Well, for some time leading up to my practicum and prior to my life at Goddard, I had this feeling I wanted to hold some kind of gathering on a regular basis, a way to engage together in some kind of way. I thought "maybe once a month on a Sunday, like a church service." (Laughs) Even though I can't hold a church service. I could bring together people for brunch or lunch and we could do something together. But I couldn't really define what it was.

Thinking of the practicum semester, I thought I should just do this thing that I'd been wanting to do for so long. But I was skeptical; I couldn't envision myself as standing with scholarly confidence in front of a group of people. But the practicum project was all about challenging yourself. So, I established what I call the Community Salon. I've hosted it 3 times and we're working towards a quarterly schedule.

The salons are intergenerational. The youngest at our most recent one was 15 years old. The oldest was probably in their 70s. I announce the theme/topic ahead of time and folks come and share their thoughts, experiences ideas... and we simply see where the conversation takes us. The themes I put forth come directly from my jazz aesthetic explorations and are ideas I think about when I approach jazz dance. So far the conversations have been about silence, breath and home.

(Laughs) I drive everyone in the dance company crazy with my insistence that we create a warm, welcoming living room-like setting in the theater space where we host the salons. You don't just put out folding chairs! You bring rugs and ottomans, and gather sofas and easy chairs from throughout the building. You have food. It needs to feel just right, like you've come to someone's home. Typically we have 30-40 people, so we have to have room for everyone yet still keep a sense of intimacy and informality.

Some people come with something they know they want to share on the topic, others react and respond, some come to listen. Either way, we're all bearing witness. I want to bring these types of topics to the community for conversation and creative exploration, to not just talk about them in academia - that drives me crazy! There are so many ways that we as artists can engage in the richness and vibrancy of our communities.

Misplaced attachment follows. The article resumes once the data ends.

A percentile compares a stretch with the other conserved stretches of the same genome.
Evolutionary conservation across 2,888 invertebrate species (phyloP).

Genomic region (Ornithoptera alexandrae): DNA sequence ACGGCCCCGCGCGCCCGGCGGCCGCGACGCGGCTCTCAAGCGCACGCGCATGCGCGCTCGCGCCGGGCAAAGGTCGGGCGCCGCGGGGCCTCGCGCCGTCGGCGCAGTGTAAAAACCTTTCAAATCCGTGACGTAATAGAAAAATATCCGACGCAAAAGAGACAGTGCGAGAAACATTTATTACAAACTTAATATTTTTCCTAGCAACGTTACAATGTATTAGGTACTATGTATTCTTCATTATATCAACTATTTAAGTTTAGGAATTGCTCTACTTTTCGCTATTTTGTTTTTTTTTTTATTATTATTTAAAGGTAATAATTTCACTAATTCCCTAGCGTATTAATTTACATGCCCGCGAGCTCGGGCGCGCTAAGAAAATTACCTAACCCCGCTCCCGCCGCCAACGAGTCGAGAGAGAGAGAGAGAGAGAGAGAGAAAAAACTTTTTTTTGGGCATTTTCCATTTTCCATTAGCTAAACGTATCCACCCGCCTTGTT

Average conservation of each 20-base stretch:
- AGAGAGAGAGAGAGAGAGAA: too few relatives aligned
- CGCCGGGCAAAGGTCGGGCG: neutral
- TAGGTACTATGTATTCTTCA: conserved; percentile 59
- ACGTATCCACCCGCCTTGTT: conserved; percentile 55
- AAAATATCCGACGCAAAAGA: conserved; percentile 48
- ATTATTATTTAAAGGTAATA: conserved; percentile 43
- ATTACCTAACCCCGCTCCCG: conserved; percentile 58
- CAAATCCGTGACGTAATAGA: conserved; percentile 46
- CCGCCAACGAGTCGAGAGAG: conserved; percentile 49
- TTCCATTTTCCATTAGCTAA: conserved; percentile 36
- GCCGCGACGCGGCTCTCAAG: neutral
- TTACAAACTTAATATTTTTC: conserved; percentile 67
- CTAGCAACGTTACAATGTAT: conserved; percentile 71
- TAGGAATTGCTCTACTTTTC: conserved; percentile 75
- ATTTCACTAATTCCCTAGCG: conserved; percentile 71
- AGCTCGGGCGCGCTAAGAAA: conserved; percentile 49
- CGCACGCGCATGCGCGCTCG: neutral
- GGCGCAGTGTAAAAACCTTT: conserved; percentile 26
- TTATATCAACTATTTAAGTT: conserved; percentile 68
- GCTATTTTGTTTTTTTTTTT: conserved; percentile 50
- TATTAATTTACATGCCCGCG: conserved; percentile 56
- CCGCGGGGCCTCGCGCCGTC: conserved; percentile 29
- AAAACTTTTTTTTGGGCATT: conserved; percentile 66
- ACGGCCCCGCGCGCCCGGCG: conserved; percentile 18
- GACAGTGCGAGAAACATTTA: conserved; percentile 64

Photo: George Simian
Photo: George Simian

Goddard's MFAIA has recently initiated a concentration in Indigenous and Decolonial Arts. Do you have thoughts on how this connects to your artistic practice?

Recognition has been building over the past several years about jazz dance education in particular coming from a very colonized viewpoint. Educators are questioning how do we recognize that colonization? What do we do about it? How do we acknowledge the roots and original influences of jazz dance in our teaching?

So now we talk about and question the codification of jazz dance, because codification is a European/Western world colonizing concept - the notion that if something cannot be systematized and fit into a set of finite rules - that its not legit or of value. When I was in the undergraduate dance program at UCLA long, long ago, this very reason - lack of codification and what they perceived as the lack of a concrete and definitive history, were the justifications given as to why jazz dance was not taught there.

Jazz dance defies codification. There certainly are methodologies, techniques and styles of great import and influence on the art form. But even within this we find that the greatest emphasis is given to a group of white male choreographers. There are certainly definitive characteristics and aesthetic qualities of jazz dance. Yet, we can't claim that there's only one way, a right way, to do it. That goes against the very nature of jazz when you think about the music from which the dance was birthed. It is contradictory to what makes it most wonderfully special. It doesn't stay neatly within these categories.

I recently attended an amazing conference on jazz dance hosted by National Dance Educators Organization where these concerns were main topics of discussion. I was also fortunate to present a panel with colleagues titled "Breath, Codification and Dissemination of the Jazz Idiom." This recognition among artists, teachers and scholars of the need to be true to this history and roots of jazz dance is encouraging.